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Interpretation of Part K ‘increasing cost and risk’
8th January 2019

The ‘interpretative’ nature of specification under Part K has come under scrutiny from one major processor, saying the spec for protection from falling, collision and impact, can be interpreted ‘wildly differently’ by individual building control officers.

Cornwall Glass says this means that in many cases product is being over-specified, artificially inflating costs, but more worryingly, it also means that some specifications are falling considerably short of loading and containment requirements, representing a risk of injury and death.

Estimating and Technical Representative Ceawlin Hickman said: “Part K, in common with some other areas of building regulations, sets out the requirement for loadings in specific IGU and balustrading applications but isn’t explicit as to how they’re to be achieved. This means it’s down to interpretation of requirement, which in our experience can be wildly different from one control authority to the next. It also means that installers, builders and structural engineers are frequently defaulting to a catch-all specification, which can artificially inflate their costs compared to those of their competitors.

“Much worse, they’re not getting it right and putting lives at risk.”

He highlighted a recent industry horror story where a Juliette balcony without a head rail was signed off by a building inspector having used only a single sheet of 10mm toughened glass, adding: “As a minimum it needs to be a 21.5mm toughened laminate.

“There are significant differences in requirement if it’s a u-channel or post and rail system and the industry and building inspectors are not necessarily always tuned into them.”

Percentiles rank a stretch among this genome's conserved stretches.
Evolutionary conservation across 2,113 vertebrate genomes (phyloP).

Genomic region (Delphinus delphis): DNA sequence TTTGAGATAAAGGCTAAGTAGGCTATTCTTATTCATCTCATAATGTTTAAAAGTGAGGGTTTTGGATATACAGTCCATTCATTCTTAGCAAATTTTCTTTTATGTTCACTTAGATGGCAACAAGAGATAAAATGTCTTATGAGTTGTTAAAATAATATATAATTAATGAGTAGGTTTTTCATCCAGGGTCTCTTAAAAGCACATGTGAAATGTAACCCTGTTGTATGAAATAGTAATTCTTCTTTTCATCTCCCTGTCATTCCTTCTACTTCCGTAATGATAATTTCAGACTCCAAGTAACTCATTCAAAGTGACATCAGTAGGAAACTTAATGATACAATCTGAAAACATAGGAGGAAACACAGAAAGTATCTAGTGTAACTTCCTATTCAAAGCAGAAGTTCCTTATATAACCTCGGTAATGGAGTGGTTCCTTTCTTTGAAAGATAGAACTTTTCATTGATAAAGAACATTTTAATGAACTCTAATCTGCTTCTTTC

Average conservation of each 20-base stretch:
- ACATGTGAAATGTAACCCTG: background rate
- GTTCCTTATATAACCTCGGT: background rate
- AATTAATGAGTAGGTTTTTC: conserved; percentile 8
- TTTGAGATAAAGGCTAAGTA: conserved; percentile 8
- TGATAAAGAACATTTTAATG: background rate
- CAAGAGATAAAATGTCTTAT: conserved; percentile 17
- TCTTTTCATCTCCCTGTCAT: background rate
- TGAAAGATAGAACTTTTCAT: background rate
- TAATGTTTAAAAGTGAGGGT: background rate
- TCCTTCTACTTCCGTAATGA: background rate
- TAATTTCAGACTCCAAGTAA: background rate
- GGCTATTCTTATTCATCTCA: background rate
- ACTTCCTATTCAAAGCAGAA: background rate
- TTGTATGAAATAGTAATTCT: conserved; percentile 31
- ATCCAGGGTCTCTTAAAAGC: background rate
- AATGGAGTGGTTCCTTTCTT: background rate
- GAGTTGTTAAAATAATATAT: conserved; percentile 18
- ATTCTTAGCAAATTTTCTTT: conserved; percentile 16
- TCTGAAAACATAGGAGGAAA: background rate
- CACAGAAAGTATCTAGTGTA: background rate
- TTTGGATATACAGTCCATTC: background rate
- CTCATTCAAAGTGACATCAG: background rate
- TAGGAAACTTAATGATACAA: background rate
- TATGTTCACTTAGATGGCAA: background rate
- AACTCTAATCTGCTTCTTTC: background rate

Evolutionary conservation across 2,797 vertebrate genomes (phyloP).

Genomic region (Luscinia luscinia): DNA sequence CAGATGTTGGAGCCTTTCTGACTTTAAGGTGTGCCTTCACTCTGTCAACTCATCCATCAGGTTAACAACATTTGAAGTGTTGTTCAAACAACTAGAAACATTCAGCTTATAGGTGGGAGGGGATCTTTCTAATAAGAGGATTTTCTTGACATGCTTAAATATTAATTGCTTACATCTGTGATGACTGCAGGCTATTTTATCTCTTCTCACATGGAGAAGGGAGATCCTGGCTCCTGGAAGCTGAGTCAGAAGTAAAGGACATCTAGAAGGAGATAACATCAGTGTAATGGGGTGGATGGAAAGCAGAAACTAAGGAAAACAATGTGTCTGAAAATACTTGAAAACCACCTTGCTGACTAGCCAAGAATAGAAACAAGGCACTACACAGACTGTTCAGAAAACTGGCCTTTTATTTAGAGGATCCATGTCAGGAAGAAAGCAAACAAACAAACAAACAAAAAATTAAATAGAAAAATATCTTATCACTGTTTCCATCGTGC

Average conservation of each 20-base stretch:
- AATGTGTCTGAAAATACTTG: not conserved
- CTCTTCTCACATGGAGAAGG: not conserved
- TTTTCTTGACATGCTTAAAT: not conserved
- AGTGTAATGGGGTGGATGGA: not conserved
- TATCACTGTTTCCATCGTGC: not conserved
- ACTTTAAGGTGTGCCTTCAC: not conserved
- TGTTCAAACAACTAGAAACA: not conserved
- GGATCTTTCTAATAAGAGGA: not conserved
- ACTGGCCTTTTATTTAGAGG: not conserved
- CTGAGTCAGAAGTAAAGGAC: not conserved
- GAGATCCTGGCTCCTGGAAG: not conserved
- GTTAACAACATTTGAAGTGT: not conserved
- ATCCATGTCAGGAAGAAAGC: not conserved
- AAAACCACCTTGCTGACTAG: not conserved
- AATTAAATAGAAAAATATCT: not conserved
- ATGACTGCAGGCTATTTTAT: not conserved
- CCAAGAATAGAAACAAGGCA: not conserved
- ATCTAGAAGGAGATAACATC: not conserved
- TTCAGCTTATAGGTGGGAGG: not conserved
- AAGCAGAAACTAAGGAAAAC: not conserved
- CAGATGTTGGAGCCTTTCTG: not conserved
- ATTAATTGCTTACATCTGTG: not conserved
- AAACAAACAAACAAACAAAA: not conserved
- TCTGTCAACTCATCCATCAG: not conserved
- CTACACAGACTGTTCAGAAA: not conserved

This he warned was another key challenge in specification of large IGUs, including applications in floor to ceiling installations with requirements for containment as specified in Part K frequently overlooked.

This sets out the requirement for provisions for containment in all doors and windows where there is a change in floor surface height of 600mm or more in residential applications and 380mm in commercial ones.

“We talk to some people who are very switched on and know exactly what they need because they’re specialists. Where we’re seeing increased risk is that growth in the popularity and architectural application of glass means floor-to-ceiling glass installations are increasing.

“Installation of a 2000mm x 2000mm or 4m2 plus IGU requires much more consideration than simply handling. You need the right specification of glass, something which introduces greater challenge, the bigger you go.

“We’ve seen growth because we work with our customers to get specifications right. Sometime that’s meant working with them to take building control through specifications of IGUs or balustrading to explain how products meet Part K.

“That doesn’t by default mean always moving to a laminate, something which can deliver significant savings on larger contracts.”


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